Monday, October 17, 2016

Could Prescribed NSAID Painkillers Raise Heart Failure Risk?

Use of prescription-strength ibuprofen, naproxen and other commonly used pain relievers may be tied to a higher risk of heart failure, researchers report. These medications known as NSAIDs, may raise a person’s relative risk of heart failure by nearly 20%, according to the analysis of medical records.

The risk increases with the amount of NSAIDs a person is taking, said study author Andrea Arfe, a Ph.D. student at University of Milano-Bicocca, in Italy.

“Our findings – which focused only on prescription NSAIDs – might apply to over-the-counter NSAIDs as well,” Arfe said. “Although over-the-counter NSAIDs are typically used at lower doses and for shorter durations, they are sometimes available at the same doses as prescription NSAIDs and they may be inappropriately overused.

The findings were reported Sept. 28 in the BMJ.

According to the American Academy of Orthopaedic Surgeons (AAOS), NSAIDs decrease inflammation and pain by blocking an enzyme called cyclooxygenase. This enzyme comes in two forms, COX-1 and COX-2. COX-1 protects the stomach lining from digestive acids, while COX-2 is produced by injured or inflamed joints.

Traditional NSAIDs – like aspirin or ibuprofen – block the action of both COX-1 and COX-2, which is why some people suffer from stomach upset after taking them, the AAOS said. Newer NSAIDs like celecoxib (Celebrex) target only COX-2, and are referred to as COX-2 inhibitors.

“These drugs have been around for a long time, and they have important pain relief and anti-inflammatory properties, but they also have cardiovascular side effects,” said Dr. Christopher O’Connor, editor-in-chief of the cardiology journal JACC: Heart Failure. They have been shown to hold onto sodium, and there’s some reduction in kidney function.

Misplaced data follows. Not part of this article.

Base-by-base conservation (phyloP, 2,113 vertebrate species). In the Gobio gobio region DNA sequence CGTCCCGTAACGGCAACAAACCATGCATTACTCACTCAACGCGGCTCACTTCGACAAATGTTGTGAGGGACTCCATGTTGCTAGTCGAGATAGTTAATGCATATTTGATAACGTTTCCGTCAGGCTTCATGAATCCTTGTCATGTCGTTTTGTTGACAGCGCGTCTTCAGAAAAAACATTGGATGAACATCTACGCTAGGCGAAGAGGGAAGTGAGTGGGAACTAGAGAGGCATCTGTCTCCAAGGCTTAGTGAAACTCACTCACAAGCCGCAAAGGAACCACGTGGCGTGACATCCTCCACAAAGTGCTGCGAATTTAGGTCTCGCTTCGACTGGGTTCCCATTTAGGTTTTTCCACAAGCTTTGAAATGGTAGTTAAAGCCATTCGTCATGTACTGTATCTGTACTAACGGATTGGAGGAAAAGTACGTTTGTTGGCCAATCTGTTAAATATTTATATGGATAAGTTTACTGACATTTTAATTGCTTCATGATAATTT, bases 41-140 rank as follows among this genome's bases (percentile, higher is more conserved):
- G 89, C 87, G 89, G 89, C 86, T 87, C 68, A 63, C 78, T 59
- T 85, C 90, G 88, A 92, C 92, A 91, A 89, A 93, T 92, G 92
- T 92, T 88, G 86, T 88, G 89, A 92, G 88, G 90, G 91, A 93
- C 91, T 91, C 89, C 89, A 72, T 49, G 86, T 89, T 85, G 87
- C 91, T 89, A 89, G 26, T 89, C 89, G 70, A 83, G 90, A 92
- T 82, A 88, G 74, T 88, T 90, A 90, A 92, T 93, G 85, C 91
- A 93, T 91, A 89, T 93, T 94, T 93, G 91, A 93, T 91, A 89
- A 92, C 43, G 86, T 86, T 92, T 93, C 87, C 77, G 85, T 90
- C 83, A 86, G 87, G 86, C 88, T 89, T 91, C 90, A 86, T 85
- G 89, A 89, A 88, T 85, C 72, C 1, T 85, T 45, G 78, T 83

The researchers concluded that people who’d been prescribed an NSAID within the preceding two weeks had a 19% increased risk of hospital admission for heart failure.

My Take:
All the research indicates NSAIDs are effective for short term reduction of prostaglandin 2 inflammation – about 72 hours. After 3 days, the reduction of prostaglandin 1 and prostaglandin 3 pathways, which are anti-inflammatory, undermines the benefits of these drugs.

Unfortunately, that is not how these drugs are marketed or prescribed. Television ads regularly recommend Aleve or naproxen be taken “just twice a day” with no restriction on duration.

Even the so called “baby aspirin” at one-third the dosage of regular aspirin causes gastrointestinal bleeding each and every time it is taken.

Blocking the PG1 and PG3 pathways inhibits the body from protecting vital organs from oxidative stress. Heart failure is only the third most common form of death from NASIDs. GI bleeds and liver failure are much more common causes of death from chronic NASID use.

The Bottom Line:
NASIDs have very limited, short term applications for pain relief. Honestly, I get a better response with my patients using fish oil, Turmeric, black current seed oil, and sesame seed oil. Clinically, prostaglandin inflammation predominates in about 60% of pain syndromes. The remaining 40% are alternate pathways that will not respond to NSAIDs.

Could Prescribed NSAID Painkillers Raise Heart Failure Risk?

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